Regional experts have highlighted the potential risk of antagonizing Beijing while cutting defense budgets and engaging only in soft rebalancing as a hedge against China’s military rise. This risk of making an enemy out of an increasingly capable great power, while presenting only a modest deterrent, represents a potential recipe for disaster for American credibility and national interests. The apparent gap between the forces that the current U.S. maritime strategy would require in the increasingly militarized Pacific of the 21st century and the fading likelihood sufficient resources will be readily available reveal a dangerous disconnect between resources and expectations.

Rather than expend scarce resources trying to maintain uncontested sea dominance, the Navy may be better advised to strengthen its East Asian spokes rather than the hub under the current policy direction. As the United States prioritizes diplomatic and economic initiatives to enhance its integration in the Asia Pacific while downsizing its military, the U.S. Navy will face a diminishing pool of assets to maintain regional military hegemony even as China grows increasingly capable. As the gap between goals and resources allotted to American forces in the Pacific grows increasingly irreconcilable, perhaps another pivot, this time of American maritime strategy, is in order.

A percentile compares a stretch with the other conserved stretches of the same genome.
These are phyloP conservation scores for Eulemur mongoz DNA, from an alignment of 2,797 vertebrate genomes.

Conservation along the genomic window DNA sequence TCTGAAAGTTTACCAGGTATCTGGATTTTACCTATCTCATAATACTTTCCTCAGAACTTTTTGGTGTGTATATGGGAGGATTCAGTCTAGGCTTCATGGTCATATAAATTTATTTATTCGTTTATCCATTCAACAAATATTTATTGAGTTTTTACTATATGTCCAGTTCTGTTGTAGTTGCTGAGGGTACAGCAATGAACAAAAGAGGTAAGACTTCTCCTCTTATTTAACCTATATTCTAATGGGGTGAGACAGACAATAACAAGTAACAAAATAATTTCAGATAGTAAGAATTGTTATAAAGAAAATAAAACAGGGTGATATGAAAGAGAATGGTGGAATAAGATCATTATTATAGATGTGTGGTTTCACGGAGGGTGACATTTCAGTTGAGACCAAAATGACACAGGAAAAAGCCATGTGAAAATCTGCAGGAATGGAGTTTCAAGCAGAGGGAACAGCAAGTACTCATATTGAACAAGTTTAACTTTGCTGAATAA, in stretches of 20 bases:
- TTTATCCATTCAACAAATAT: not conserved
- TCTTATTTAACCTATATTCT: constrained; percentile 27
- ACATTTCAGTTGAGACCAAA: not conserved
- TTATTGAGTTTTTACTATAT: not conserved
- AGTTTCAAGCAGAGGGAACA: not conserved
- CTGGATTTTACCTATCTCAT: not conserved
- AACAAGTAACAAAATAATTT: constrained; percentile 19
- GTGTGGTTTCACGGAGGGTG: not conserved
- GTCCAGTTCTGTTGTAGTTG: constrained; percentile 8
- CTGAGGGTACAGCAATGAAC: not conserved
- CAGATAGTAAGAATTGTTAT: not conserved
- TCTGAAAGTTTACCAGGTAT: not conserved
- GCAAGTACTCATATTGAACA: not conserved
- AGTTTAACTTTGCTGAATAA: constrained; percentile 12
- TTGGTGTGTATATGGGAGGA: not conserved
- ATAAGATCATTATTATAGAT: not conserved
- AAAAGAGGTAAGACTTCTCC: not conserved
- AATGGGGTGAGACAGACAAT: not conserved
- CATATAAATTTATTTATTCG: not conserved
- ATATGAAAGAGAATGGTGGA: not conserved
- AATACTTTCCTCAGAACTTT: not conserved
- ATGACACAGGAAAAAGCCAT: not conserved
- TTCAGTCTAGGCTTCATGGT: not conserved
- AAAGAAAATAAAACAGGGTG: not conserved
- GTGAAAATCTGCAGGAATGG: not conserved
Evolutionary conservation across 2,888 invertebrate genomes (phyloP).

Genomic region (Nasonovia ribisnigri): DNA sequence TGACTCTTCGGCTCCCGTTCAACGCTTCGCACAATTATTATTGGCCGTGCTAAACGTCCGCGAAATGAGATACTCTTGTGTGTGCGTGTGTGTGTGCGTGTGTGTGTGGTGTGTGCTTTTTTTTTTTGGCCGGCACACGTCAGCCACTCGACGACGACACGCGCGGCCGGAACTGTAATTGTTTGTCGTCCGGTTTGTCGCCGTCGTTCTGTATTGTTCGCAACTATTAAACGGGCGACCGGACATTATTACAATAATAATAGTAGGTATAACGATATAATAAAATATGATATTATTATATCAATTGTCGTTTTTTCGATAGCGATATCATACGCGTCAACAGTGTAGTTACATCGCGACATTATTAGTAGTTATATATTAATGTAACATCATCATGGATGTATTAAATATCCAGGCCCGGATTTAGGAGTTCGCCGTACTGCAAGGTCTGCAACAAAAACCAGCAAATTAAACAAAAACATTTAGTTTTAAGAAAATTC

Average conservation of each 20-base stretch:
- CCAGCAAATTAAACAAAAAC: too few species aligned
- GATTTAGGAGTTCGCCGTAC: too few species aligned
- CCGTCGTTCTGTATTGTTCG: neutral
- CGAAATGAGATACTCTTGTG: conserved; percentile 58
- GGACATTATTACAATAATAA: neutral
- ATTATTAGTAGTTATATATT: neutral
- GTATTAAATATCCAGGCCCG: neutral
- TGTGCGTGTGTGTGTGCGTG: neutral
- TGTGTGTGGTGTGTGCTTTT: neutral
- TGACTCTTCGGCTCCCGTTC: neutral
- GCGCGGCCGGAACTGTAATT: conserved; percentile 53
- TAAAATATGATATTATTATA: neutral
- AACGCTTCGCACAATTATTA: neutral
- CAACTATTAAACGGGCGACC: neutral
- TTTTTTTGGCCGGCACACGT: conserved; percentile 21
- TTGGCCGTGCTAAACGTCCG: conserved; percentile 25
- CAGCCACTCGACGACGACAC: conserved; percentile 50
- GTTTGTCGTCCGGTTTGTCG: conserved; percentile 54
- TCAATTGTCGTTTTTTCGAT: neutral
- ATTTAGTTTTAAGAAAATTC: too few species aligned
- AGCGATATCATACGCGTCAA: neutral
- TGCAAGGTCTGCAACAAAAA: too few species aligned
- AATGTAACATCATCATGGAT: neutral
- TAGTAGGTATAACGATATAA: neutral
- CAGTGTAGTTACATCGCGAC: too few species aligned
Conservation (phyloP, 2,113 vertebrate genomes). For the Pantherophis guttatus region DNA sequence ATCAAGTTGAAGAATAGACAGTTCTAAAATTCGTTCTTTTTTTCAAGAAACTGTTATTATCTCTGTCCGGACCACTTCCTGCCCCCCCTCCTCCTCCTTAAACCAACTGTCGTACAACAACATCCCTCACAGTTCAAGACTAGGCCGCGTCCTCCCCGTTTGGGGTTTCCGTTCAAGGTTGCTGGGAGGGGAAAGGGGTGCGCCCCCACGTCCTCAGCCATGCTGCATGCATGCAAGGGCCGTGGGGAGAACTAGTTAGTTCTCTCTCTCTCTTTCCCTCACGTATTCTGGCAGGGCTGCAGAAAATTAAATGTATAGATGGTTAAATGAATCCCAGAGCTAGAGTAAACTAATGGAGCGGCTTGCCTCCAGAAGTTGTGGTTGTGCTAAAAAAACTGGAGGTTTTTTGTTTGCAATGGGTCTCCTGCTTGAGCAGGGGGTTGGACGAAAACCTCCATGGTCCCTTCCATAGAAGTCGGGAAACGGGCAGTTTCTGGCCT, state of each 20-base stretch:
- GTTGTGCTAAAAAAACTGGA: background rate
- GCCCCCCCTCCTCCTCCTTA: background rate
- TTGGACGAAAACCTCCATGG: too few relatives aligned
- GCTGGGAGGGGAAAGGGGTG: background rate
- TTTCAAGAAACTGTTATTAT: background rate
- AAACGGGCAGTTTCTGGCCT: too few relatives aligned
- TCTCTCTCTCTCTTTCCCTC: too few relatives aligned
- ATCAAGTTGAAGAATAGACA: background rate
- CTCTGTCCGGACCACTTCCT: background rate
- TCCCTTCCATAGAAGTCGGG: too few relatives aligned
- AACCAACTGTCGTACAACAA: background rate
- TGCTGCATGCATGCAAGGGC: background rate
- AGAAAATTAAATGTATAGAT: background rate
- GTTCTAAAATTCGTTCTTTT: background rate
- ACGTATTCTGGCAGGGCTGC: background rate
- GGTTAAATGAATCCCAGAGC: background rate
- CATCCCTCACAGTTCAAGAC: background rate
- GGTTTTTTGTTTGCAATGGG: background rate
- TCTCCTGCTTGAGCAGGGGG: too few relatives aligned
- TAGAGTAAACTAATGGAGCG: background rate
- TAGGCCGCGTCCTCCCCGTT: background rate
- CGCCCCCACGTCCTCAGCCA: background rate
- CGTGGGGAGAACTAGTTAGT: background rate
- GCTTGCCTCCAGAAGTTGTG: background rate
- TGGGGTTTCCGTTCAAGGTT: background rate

William Kyle is a regional analyst covering military issues in Asia. The views expressed in this article are the author’s own and do not necessarily reflect those of the U.S. Department of Defense.